Carbon Storage Quantification

Is there a widely adopted method for carbon storage quantification? I am aware that Aureus Earth is developing methodology, but interested to hear if there’s current methodology in place that firms are using.
For proper LCA methodology, biogenic carbon is reported alongside LCA results. However, the biogenic carbon value would be attributing the full carbon sequestration benefit to the building design, whereas the true benefit is from the carbon storage potential of bio-based products. How do we tell this story quantitatively rather than qualitatively? I realize this is a complex topic, but I’m curious how others are approaching this, when LCA results (depending on end-of-life assumptions) can show timber as a higher impact option when the carbon storage benefits are not accounted for.


@jayarehart have you published your research on this yet?

There’s also the WWF tool that looks at how long the material takes to grow and duration of storage as a product:

And the Upstream tool developed by ZGF (CC: @jacob.dunn) that I believe is currently under incubation by the CLF:

Thanks Luke - do you know why Quantis assumes 70% of a tree makes its way into long lived products when other reports put the figure at 20 - 30%?

hey @will.nash - I’m not familiar with Quantis’ methodology, but I’d reference this table that @jayarehart shared elsewhere on the CLF community. If I look at the baseline assumptions in the WWF tool, a tree would have a rotation period of ~70yrs and assumed life of 50yrs as a building material. From the table, that looks like a GWP100 factor of 10-15% and you’d need to use the material for closer to 100yrs to get up to a factor of 70%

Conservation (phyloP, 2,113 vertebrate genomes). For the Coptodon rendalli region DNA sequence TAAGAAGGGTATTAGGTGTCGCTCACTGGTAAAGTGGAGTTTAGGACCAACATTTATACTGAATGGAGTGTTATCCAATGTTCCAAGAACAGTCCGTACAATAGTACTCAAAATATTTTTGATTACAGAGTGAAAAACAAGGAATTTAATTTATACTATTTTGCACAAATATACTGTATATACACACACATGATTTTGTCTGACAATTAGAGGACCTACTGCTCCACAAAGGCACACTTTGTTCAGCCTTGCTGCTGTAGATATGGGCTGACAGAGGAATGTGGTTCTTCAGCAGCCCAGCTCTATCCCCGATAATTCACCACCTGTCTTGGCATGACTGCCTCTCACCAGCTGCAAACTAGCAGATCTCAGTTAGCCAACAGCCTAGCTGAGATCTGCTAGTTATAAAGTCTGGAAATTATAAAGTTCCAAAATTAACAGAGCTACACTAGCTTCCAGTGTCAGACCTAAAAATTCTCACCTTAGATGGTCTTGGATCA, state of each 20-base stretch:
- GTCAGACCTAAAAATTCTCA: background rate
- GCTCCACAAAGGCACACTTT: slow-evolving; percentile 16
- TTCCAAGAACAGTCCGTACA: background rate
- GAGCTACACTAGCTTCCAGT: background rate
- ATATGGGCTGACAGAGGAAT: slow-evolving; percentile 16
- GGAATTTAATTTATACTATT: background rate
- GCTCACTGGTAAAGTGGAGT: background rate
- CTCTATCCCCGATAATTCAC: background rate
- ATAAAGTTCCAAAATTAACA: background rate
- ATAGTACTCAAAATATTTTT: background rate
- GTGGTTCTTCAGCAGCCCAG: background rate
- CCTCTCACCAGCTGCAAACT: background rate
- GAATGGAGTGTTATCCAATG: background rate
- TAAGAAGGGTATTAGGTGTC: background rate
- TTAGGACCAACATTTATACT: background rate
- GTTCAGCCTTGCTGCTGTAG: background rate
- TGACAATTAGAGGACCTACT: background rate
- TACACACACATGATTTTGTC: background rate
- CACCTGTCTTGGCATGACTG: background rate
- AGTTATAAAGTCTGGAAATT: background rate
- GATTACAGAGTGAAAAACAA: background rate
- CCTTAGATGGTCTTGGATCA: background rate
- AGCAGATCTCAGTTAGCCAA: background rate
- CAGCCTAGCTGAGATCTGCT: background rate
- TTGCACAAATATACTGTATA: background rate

So it’s better to find products that grow quick and last a long time!
Jay – correct me if I’m wrong anywhere :slightly_smiling_face:

I think this probably has some assumptions baked in for sourcing forest model and EoL*

WWF tool excerpt (more plots, figures, and customization possible in the tool!)

Thanks @Luke-Lombardi! Totally simple answer, just as I suspected…

Maybe the simple answer I am seeking warrants a more simple question:
For wbLCA practitioners, do you consider the biogenic carbon value reported by LCA tools to = carbon storage of the wood products used in the building?

The figure there is from Guest et al. (2013). DOI here:

For what it’s worth, I considering using those GWPbio factors for a white paper LCA a few years ago and was told by a mutual friend of Geoffrey (the study’s lead author) and I that he strongly recommended against applying them in analyses beyond the narrow scope of the published model. But the trend you’re indicating (fast growing products with a long dwell time are better) seems generally well-supported.

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I agree with your assumption. I would say the sequestered biogenic carbon in a building is directly related to the volume of wood installed. To put forestry aside for the moment, if the wood product has an EPD, the sequestered carbon would be under module C3/C4.

See Calculating the Carbon Stored in Wood Products - WoodWorks | Wood Products Council
Every cubic foot of Douglas fir-larch stores the equivalent of 55 lb of carbon dioxide!